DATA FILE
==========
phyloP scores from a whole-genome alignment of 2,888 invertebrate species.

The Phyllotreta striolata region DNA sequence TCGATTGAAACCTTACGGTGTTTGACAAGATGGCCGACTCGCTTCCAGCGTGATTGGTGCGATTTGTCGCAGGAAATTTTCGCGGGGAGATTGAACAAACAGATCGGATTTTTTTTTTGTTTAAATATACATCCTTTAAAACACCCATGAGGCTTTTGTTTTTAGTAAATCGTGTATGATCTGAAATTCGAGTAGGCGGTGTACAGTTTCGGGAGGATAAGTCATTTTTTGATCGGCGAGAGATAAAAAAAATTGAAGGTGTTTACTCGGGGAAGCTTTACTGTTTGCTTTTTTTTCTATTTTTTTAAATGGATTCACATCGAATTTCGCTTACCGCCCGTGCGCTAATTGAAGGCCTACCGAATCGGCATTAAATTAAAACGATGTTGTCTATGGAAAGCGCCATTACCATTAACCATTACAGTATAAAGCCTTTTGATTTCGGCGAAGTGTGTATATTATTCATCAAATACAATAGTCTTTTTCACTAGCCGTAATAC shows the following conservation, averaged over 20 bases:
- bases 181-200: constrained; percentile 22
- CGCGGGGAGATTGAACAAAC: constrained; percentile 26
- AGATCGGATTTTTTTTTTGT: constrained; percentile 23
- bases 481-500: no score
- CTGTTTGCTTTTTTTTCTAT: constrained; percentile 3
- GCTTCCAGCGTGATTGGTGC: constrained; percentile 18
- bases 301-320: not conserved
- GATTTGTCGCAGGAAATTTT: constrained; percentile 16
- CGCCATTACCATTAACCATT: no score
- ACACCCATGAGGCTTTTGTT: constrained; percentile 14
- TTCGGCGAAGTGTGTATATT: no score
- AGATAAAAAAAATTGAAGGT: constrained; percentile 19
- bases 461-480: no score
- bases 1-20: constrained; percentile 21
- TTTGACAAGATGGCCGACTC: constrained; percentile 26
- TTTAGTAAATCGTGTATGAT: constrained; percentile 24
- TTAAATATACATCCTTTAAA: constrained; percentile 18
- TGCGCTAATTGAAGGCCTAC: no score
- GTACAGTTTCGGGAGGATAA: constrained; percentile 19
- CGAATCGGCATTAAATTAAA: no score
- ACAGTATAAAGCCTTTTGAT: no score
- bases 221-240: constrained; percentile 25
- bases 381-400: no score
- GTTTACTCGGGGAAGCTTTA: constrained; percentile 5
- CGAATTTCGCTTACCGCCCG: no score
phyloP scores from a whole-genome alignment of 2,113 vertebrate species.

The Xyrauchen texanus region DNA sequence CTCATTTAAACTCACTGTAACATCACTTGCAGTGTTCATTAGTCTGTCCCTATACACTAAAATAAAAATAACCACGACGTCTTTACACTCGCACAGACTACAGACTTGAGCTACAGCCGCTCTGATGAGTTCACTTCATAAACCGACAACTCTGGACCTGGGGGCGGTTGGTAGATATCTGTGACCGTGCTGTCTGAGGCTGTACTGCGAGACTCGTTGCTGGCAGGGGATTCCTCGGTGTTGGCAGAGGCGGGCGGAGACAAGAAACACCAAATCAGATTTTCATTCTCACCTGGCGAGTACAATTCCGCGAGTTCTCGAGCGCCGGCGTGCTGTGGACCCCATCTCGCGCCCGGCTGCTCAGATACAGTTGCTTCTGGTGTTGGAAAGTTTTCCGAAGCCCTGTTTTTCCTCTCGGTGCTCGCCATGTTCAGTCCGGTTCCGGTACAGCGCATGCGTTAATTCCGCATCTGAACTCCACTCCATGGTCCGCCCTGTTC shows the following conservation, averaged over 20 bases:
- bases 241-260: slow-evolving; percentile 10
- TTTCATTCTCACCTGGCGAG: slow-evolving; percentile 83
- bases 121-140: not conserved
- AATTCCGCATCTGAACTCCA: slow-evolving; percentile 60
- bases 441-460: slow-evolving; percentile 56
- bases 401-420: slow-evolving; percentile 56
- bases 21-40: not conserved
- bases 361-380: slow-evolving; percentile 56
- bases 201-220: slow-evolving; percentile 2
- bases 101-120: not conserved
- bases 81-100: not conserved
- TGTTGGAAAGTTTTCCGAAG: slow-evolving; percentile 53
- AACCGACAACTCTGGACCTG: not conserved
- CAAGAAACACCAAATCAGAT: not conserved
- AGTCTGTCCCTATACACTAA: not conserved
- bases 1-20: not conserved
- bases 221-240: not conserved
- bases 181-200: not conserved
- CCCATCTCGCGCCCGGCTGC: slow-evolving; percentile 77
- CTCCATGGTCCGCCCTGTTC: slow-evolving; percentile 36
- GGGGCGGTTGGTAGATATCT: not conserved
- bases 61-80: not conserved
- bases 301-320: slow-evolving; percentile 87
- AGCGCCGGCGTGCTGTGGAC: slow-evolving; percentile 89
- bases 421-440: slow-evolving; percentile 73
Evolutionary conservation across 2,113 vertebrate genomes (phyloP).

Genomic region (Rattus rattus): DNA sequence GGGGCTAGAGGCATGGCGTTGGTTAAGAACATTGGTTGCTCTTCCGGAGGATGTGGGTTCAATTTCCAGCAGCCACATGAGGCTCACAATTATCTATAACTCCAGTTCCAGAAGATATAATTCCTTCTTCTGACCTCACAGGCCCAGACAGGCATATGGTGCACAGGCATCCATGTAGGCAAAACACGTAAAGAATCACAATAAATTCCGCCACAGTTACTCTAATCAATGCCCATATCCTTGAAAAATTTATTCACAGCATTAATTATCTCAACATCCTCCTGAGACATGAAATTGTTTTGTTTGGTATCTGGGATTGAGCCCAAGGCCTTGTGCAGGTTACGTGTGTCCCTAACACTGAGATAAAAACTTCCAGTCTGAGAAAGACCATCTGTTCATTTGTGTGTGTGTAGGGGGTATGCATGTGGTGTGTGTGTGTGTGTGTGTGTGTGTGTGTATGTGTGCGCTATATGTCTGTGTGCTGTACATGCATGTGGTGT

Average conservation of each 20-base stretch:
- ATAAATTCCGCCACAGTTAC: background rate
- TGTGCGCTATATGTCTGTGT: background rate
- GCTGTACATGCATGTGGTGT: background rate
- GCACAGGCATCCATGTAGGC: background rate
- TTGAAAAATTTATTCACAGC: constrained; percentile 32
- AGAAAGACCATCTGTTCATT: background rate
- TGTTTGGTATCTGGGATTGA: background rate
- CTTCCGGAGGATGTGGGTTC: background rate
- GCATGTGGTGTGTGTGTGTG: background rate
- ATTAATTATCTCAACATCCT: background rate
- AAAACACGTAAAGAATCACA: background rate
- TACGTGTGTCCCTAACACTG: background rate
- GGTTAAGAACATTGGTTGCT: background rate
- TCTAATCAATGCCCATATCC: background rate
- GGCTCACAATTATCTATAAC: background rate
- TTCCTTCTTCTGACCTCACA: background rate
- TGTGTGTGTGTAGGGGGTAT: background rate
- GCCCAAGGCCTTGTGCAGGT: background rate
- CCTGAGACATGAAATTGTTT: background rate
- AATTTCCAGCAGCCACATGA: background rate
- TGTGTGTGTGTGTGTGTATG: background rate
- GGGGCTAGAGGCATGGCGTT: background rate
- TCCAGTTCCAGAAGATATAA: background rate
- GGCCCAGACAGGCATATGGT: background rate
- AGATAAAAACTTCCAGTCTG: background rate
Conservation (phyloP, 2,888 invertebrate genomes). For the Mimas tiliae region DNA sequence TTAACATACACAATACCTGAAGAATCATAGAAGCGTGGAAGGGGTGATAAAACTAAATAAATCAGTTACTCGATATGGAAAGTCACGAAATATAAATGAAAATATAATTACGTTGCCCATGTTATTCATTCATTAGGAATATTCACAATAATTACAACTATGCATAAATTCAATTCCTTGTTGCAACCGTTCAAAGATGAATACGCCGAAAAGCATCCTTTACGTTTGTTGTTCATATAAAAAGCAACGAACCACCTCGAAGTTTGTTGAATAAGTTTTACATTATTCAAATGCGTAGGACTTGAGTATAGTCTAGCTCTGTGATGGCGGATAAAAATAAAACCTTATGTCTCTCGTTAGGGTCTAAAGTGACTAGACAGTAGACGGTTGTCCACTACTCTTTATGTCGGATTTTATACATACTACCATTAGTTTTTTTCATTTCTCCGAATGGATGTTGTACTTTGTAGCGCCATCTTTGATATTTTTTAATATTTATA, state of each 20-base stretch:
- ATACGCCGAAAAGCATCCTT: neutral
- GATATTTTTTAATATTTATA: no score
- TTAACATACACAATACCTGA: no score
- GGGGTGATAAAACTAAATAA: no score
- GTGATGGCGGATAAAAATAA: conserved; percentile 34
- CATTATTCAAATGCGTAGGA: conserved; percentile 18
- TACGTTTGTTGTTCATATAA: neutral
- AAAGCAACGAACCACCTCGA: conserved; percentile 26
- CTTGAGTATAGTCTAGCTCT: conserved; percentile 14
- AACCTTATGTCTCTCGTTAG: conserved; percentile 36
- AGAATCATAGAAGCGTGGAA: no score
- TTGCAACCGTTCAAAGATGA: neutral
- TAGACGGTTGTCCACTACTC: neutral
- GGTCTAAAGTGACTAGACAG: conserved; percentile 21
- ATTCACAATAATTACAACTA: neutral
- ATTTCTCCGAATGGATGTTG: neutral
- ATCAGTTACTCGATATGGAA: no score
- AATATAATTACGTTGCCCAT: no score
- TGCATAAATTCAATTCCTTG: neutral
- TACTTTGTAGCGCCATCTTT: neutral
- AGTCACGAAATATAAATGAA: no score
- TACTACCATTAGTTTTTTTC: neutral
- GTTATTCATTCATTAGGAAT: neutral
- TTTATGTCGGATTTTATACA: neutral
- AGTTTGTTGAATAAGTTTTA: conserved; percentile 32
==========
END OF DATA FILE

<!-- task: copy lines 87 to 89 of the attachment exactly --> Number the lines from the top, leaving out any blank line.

- GGGGTGATAAAACTAAATAA: no score
- GTGATGGCGGATAAAAATAA: conserved; percentile 34
- CATTATTCAAATGCGTAGGA: conserved; percentile 18